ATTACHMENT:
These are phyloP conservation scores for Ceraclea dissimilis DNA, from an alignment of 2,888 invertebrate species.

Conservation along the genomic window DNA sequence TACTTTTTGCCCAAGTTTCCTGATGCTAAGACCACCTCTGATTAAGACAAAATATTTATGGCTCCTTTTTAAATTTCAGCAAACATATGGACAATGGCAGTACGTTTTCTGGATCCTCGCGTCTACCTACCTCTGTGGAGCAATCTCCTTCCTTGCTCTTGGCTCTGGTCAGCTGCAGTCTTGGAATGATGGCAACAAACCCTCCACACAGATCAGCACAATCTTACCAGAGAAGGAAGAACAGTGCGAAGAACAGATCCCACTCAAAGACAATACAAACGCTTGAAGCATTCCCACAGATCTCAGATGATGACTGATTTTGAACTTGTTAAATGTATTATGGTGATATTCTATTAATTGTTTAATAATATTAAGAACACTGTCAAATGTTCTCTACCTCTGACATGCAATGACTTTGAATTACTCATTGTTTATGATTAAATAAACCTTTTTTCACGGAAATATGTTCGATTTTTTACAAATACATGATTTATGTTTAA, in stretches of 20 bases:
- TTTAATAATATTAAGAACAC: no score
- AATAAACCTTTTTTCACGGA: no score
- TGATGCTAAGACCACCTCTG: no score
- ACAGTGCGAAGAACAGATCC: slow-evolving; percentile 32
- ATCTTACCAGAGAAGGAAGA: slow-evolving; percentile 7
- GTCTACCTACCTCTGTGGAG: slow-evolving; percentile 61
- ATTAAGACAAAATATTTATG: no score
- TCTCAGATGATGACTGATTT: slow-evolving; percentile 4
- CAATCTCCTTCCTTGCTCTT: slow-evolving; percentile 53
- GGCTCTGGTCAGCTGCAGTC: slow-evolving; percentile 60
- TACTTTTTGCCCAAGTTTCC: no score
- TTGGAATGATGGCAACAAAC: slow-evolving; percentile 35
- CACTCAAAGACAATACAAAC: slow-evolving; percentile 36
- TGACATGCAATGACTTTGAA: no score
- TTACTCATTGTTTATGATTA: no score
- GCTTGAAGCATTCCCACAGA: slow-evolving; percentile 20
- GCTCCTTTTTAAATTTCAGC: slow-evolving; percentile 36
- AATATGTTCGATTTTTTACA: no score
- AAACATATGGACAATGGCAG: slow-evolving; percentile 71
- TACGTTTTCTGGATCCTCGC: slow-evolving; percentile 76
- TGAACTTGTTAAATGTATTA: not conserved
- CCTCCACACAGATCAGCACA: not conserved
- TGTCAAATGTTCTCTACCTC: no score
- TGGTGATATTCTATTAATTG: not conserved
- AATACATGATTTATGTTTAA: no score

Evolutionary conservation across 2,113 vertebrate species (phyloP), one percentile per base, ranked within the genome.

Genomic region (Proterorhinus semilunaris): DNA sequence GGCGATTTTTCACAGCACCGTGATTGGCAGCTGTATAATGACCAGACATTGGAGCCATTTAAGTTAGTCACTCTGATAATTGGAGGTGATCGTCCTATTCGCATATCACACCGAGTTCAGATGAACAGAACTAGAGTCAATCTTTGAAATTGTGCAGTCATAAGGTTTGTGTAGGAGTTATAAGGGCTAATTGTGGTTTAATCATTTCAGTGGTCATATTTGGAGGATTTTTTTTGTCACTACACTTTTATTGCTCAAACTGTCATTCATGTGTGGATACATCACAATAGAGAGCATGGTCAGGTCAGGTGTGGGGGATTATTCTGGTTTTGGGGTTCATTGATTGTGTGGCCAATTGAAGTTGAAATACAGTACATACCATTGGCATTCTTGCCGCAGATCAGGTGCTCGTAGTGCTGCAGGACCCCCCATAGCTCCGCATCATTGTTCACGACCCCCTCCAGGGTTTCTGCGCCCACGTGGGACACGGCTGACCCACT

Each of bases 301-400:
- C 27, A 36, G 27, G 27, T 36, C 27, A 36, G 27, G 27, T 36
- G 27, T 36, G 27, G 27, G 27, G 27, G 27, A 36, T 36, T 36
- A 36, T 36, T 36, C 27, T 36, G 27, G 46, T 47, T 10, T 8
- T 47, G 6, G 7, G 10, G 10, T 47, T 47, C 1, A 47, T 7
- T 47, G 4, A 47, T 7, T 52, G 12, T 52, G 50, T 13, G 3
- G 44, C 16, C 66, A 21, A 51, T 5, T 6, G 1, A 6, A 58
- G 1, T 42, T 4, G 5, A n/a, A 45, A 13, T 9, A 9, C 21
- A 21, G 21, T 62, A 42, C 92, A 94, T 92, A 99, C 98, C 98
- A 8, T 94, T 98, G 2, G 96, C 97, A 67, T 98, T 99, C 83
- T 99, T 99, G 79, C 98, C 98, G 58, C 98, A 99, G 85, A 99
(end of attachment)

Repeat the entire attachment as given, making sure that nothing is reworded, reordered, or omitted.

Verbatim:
These are phyloP conservation scores for Ceraclea dissimilis DNA, from an alignment of 2,888 invertebrate species.

Conservation along the genomic window DNA sequence TACTTTTTGCCCAAGTTTCCTGATGCTAAGACCACCTCTGATTAAGACAAAATATTTATGGCTCCTTTTTAAATTTCAGCAAACATATGGACAATGGCAGTACGTTTTCTGGATCCTCGCGTCTACCTACCTCTGTGGAGCAATCTCCTTCCTTGCTCTTGGCTCTGGTCAGCTGCAGTCTTGGAATGATGGCAACAAACCCTCCACACAGATCAGCACAATCTTACCAGAGAAGGAAGAACAGTGCGAAGAACAGATCCCACTCAAAGACAATACAAACGCTTGAAGCATTCCCACAGATCTCAGATGATGACTGATTTTGAACTTGTTAAATGTATTATGGTGATATTCTATTAATTGTTTAATAATATTAAGAACACTGTCAAATGTTCTCTACCTCTGACATGCAATGACTTTGAATTACTCATTGTTTATGATTAAATAAACCTTTTTTCACGGAAATATGTTCGATTTTTTACAAATACATGATTTATGTTTAA, in stretches of 20 bases:
- TTTAATAATATTAAGAACAC: no score
- AATAAACCTTTTTTCACGGA: no score
- TGATGCTAAGACCACCTCTG: no score
- ACAGTGCGAAGAACAGATCC: slow-evolving; percentile 32
- ATCTTACCAGAGAAGGAAGA: slow-evolving; percentile 7
- GTCTACCTACCTCTGTGGAG: slow-evolving; percentile 61
- ATTAAGACAAAATATTTATG: no score
- TCTCAGATGATGACTGATTT: slow-evolving; percentile 4
- CAATCTCCTTCCTTGCTCTT: slow-evolving; percentile 53
- GGCTCTGGTCAGCTGCAGTC: slow-evolving; percentile 60
- TACTTTTTGCCCAAGTTTCC: no score
- TTGGAATGATGGCAACAAAC: slow-evolving; percentile 35
- CACTCAAAGACAATACAAAC: slow-evolving; percentile 36
- TGACATGCAATGACTTTGAA: no score
- TTACTCATTGTTTATGATTA: no score
- GCTTGAAGCATTCCCACAGA: slow-evolving; percentile 20
- GCTCCTTTTTAAATTTCAGC: slow-evolving; percentile 36
- AATATGTTCGATTTTTTACA: no score
- AAACATATGGACAATGGCAG: slow-evolving; percentile 71
- TACGTTTTCTGGATCCTCGC: slow-evolving; percentile 76
- TGAACTTGTTAAATGTATTA: not conserved
- CCTCCACACAGATCAGCACA: not conserved
- TGTCAAATGTTCTCTACCTC: no score
- TGGTGATATTCTATTAATTG: not conserved
- AATACATGATTTATGTTTAA: no score

Evolutionary conservation across 2,113 vertebrate species (phyloP), one percentile per base, ranked within the genome.

Genomic region (Proterorhinus semilunaris): DNA sequence GGCGATTTTTCACAGCACCGTGATTGGCAGCTGTATAATGACCAGACATTGGAGCCATTTAAGTTAGTCACTCTGATAATTGGAGGTGATCGTCCTATTCGCATATCACACCGAGTTCAGATGAACAGAACTAGAGTCAATCTTTGAAATTGTGCAGTCATAAGGTTTGTGTAGGAGTTATAAGGGCTAATTGTGGTTTAATCATTTCAGTGGTCATATTTGGAGGATTTTTTTTGTCACTACACTTTTATTGCTCAAACTGTCATTCATGTGTGGATACATCACAATAGAGAGCATGGTCAGGTCAGGTGTGGGGGATTATTCTGGTTTTGGGGTTCATTGATTGTGTGGCCAATTGAAGTTGAAATACAGTACATACCATTGGCATTCTTGCCGCAGATCAGGTGCTCGTAGTGCTGCAGGACCCCCCATAGCTCCGCATCATTGTTCACGACCCCCTCCAGGGTTTCTGCGCCCACGTGGGACACGGCTGACCCACT

Each of bases 301-400:
- C 27, A 36, G 27, G 27, T 36, C 27, A 36, G 27, G 27, T 36
- G 27, T 36, G 27, G 27, G 27, G 27, G 27, A 36, T 36, T 36
- A 36, T 36, T 36, C 27, T 36, G 27, G 46, T 47, T 10, T 8
- T 47, G 6, G 7, G 10, G 10, T 47, T 47, C 1, A 47, T 7
- T 47, G 4, A 47, T 7, T 52, G 12, T 52, G 50, T 13, G 3
- G 44, C 16, C 66, A 21, A 51, T 5, T 6, G 1, A 6, A 58
- G 1, T 42, T 4, G 5, A n/a, A 45, A 13, T 9, A 9, C 21
- A 21, G 21, T 62, A 42, C 92, A 94, T 92, A 99, C 98, C 98
- A 8, T 94, T 98, G 2, G 96, C 97, A 67, T 98, T 99, C 83
- T 99, T 99, G 79, C 98, C 98, G 58, C 98, A 99, G 85, A 99